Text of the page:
I had one other advance question about sharpening files for print and general files. In most cases, I do all of my sharpening when I initially edit a photo. Most of my prints get sent off to a company and I’m not sure what they do on their end. When I’m printing on my own, I usually put a low amount of sharpening in the settings. Print resolution can also affect the way the final print looks. As far as different files go, I use my largest files for print, no matter what size the print is. When I’m doing things for the web, I have to make the files much smaller. You can do this manually in your editing program either when you export the image or in Photoshop under Image-Image Size.
Questions about Cameras
Cameras can be so confusing. Each camera is different and they have so many buttons and options. These questions are pretty random, so I’m just going to try to answer them.
Store Camera with Lens: Not sure if it really matters. The biggest thing is just making sure they are stored in a safe/padded place. There can be some issues with putting a lens on and off over again. With all that said, I store mine without a lens on it, but that’s mainly for space reasons.
AE-L and AF-L Buttons: These stand for Autoexposure Lock and Autofocus Lock. Basically, you can use these buttons to either lock the exposure or the focus. You can change what the button does in the menu, so it does one or the other or possibly both. Why would you use these? AE-L is used when you know your camera might screw up the exposure. You aim your camera at something and get a meter reading. Then you can use the AE-L button to lock that exposure. Then you can aim the camera somewhere else and the exposure won’t change. I use AF-L more. This lets me set my focus point and keep it from changing. Sometimes people or things will walk in front of my subject or the camera will try to focus on something else. By using AF-L, I know my focus won’t change.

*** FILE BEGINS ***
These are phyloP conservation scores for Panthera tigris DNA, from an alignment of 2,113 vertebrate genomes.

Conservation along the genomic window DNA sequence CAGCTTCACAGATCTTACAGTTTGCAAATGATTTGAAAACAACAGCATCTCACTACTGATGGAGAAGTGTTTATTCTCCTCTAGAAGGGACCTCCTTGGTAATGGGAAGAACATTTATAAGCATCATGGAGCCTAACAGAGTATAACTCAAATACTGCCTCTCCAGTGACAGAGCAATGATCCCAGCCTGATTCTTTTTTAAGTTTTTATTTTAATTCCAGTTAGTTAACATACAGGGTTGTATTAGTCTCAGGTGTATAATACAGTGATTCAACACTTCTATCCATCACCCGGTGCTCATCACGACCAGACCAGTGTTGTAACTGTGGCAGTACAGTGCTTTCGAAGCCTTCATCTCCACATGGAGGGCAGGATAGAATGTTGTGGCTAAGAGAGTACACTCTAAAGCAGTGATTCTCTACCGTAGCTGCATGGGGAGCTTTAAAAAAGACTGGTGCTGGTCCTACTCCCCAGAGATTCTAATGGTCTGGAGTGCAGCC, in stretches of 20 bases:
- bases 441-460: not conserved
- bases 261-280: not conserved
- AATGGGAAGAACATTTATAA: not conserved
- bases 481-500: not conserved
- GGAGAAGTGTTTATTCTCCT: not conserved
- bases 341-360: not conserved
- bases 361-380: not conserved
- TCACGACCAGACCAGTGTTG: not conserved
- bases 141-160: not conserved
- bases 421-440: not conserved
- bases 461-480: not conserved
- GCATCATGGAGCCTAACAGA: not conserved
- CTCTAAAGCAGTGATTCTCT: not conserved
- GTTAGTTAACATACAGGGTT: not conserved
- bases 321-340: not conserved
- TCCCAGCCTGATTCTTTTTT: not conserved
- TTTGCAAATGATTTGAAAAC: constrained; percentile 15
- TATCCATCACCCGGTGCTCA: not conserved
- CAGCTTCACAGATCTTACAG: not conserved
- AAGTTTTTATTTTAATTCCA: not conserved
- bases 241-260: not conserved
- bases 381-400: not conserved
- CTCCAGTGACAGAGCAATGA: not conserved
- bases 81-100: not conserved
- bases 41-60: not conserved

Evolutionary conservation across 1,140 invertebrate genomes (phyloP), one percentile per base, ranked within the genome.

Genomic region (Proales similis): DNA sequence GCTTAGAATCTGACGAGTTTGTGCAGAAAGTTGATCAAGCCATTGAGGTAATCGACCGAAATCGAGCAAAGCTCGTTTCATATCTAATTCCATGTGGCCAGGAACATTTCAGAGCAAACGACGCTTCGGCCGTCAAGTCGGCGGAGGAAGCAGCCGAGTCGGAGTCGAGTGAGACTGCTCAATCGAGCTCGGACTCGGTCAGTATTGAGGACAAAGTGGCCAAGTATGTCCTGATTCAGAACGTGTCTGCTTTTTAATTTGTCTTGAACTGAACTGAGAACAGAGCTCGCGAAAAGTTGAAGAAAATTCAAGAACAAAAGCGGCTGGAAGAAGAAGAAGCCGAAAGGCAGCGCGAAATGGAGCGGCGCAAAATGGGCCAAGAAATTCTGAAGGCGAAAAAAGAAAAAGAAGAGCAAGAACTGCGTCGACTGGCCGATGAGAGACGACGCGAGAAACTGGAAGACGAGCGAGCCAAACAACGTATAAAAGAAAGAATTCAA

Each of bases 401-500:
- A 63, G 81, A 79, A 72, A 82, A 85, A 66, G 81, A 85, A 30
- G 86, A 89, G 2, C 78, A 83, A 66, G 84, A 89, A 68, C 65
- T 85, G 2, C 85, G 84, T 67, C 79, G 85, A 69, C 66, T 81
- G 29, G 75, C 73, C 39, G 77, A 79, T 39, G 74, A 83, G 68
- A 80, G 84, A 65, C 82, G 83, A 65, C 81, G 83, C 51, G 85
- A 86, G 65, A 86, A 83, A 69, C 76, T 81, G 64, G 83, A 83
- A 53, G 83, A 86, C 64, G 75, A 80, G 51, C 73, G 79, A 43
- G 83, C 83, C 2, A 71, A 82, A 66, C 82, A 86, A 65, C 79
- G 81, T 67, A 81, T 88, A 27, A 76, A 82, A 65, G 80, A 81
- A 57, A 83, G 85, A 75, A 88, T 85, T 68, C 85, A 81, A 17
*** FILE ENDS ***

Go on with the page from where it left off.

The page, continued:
Built in Mics: Most newer cameras can do video now, so they do have built in mics. I haven’t used them most, but from what I read, they aren’t very good. If that’s you’re only option though, use it.
Questions about Building a Business
For me, these were the most exciting questions to receive. This shows that someone is really interested in photography and growing it. I’ll give some general advice.
The biggest thing for a blooming photographer that wants to turn it into a business is to have knowledge and practice. Learn, learn, learn, and then practice, practice, practice. There’s a ton of free lessons out there. I have plenty on this site, and YouTube is filled with knowledge. For practicing, I’d suggest you talk to friends and family members. Don’t charge at first. Just practice. If you can’t find people, there are cheap mannequin you can use as well.
As you’re doing all of this, you might want to start building a following. Blogs are a good place as well as Instagram. You can get a free blog in lots of places, but I’d suggest WordPress.com. Later, you can pay and get a professional site. Instagram is extremely popular and a great place for photos. You can use it to find models or customers.
Once you feel you have a solid set of skills and have practiced a lot, then you can start pursing paying clients. Start by shooting the same things you have been shooting. Don’t jump into weddings if you’ve never shot a wedding. Focus on things that aren’t high priority and that can be redone if possible. This protects you and makes it less stressful.
Man, that was a super long post but I wanted to make sure I gave Answers to Basic Photography Questions from the Workshop. Again, if I didn’t answer your question, let me know. Also, be on the lookout for the future workshops. Thanks again for attending the workshop and supporting Fayetteville High School.